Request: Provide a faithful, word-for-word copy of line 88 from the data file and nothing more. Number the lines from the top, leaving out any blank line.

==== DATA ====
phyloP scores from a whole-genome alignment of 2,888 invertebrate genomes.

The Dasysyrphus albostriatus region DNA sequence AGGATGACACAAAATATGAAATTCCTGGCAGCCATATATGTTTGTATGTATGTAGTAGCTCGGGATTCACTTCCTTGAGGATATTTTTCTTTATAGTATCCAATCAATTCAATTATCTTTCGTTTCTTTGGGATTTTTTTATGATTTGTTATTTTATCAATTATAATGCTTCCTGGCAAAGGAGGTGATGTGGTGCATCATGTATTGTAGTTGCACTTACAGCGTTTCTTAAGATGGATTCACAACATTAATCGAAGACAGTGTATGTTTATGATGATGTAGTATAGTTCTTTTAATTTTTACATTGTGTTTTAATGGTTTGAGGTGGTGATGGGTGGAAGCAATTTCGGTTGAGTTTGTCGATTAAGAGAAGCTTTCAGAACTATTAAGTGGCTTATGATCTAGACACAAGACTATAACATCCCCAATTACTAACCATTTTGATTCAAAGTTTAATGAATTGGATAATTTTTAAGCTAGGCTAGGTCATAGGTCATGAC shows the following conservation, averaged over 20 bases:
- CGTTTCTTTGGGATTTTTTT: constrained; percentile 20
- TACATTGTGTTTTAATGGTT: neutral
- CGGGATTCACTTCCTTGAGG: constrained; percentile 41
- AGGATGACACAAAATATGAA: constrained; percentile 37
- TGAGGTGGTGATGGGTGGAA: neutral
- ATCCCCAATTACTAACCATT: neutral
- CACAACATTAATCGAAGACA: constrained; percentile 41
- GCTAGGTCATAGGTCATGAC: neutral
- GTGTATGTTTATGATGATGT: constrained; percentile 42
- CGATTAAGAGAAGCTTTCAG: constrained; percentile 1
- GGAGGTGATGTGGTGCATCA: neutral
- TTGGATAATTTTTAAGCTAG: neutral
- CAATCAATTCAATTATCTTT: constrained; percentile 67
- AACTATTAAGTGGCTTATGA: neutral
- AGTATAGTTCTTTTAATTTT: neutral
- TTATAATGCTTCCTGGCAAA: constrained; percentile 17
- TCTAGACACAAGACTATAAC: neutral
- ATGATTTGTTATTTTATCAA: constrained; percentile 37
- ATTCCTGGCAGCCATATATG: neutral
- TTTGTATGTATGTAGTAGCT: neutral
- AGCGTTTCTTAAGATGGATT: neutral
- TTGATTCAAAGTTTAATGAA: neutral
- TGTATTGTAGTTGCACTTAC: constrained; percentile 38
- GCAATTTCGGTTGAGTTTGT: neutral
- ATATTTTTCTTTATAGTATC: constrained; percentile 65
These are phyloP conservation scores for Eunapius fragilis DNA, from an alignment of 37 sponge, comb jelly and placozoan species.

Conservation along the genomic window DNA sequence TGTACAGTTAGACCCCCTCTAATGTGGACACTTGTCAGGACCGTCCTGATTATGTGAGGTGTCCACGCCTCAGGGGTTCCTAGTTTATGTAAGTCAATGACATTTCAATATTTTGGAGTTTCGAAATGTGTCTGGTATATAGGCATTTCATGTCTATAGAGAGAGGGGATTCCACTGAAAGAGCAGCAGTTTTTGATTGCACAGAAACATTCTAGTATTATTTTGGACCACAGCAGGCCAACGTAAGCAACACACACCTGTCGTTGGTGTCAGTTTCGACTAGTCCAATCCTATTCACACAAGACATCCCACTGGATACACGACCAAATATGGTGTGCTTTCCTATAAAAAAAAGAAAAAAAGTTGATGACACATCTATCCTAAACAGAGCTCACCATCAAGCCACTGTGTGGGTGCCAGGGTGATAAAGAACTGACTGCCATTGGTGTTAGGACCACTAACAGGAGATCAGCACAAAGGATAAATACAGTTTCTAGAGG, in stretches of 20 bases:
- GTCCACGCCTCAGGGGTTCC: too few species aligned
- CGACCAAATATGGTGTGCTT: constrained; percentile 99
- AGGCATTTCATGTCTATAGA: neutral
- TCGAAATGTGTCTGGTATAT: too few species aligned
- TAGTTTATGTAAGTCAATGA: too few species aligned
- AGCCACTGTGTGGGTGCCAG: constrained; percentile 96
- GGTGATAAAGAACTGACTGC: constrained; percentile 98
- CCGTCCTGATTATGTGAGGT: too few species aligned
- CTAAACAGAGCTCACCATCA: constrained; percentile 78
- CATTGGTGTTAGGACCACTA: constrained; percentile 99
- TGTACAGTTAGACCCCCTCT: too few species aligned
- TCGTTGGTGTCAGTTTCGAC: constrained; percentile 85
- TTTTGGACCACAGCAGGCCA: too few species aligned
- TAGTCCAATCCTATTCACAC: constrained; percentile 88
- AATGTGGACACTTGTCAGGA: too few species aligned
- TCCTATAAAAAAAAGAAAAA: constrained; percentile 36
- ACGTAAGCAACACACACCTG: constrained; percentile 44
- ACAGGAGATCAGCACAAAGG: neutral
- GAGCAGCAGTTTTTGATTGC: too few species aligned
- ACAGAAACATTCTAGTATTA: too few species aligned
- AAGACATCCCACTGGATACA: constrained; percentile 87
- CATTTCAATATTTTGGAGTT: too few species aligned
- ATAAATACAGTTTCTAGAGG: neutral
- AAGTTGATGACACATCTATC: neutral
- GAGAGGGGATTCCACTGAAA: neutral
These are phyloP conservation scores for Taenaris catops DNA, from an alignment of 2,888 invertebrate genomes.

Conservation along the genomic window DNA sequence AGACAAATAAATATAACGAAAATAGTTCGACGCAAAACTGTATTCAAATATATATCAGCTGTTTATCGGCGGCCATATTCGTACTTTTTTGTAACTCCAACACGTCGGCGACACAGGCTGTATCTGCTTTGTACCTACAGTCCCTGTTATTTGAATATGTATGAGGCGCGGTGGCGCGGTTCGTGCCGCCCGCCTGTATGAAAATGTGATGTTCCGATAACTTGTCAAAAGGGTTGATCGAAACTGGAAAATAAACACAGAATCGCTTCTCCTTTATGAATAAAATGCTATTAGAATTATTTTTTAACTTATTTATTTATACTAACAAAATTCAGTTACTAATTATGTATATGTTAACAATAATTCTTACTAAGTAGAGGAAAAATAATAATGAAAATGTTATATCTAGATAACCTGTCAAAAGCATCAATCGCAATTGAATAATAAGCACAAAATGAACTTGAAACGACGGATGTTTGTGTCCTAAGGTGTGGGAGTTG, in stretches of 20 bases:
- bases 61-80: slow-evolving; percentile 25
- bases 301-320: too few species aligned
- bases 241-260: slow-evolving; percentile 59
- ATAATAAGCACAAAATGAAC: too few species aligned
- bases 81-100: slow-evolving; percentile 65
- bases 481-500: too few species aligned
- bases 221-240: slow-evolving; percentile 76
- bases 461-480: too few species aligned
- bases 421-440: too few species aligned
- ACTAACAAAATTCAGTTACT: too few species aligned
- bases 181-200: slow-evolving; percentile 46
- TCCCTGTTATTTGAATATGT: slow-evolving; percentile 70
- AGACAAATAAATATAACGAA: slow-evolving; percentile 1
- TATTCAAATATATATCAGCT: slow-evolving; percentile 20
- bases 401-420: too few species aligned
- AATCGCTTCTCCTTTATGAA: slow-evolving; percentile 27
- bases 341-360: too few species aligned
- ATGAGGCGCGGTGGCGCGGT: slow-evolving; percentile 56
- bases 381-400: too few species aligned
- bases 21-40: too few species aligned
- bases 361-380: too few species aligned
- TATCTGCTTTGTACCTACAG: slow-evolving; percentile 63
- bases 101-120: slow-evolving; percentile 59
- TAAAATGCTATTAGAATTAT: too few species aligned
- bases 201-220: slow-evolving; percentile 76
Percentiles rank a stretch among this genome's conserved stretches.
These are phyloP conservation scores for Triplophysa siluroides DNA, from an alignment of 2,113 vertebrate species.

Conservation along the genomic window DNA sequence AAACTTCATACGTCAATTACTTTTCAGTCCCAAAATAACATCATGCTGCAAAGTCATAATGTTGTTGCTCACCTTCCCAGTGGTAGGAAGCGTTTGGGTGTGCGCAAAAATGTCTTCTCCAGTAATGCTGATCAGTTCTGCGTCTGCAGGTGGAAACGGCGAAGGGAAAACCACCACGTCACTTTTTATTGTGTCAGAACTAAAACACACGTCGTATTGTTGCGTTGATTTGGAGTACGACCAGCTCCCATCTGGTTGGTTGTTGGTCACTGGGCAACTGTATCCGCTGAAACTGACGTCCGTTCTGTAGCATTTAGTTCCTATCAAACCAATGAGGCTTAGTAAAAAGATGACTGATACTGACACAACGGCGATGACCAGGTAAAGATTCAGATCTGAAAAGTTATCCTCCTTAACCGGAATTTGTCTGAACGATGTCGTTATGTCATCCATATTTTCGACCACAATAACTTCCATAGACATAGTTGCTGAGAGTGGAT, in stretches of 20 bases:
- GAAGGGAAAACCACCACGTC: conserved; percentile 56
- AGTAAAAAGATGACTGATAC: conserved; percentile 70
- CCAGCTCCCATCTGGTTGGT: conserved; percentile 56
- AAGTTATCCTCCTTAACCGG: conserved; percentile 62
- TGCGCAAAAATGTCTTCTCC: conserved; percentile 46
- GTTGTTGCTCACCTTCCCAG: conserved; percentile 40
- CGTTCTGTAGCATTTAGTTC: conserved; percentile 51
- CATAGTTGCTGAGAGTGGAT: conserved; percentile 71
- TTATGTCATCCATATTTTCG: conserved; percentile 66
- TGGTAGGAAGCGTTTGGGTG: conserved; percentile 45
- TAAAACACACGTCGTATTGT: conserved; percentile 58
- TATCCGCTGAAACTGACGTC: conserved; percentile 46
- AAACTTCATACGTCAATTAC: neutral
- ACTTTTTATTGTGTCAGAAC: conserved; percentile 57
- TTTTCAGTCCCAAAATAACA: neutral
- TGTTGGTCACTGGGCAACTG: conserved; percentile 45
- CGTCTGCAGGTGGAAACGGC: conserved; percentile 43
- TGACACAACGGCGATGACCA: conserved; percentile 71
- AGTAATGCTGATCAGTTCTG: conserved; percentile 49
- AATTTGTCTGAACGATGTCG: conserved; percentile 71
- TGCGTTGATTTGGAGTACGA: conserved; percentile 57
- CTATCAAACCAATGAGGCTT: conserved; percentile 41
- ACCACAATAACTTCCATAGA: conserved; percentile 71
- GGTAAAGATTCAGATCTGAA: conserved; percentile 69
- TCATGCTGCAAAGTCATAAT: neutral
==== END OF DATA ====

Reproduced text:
- AAGTTATCCTCCTTAACCGG: conserved; percentile 62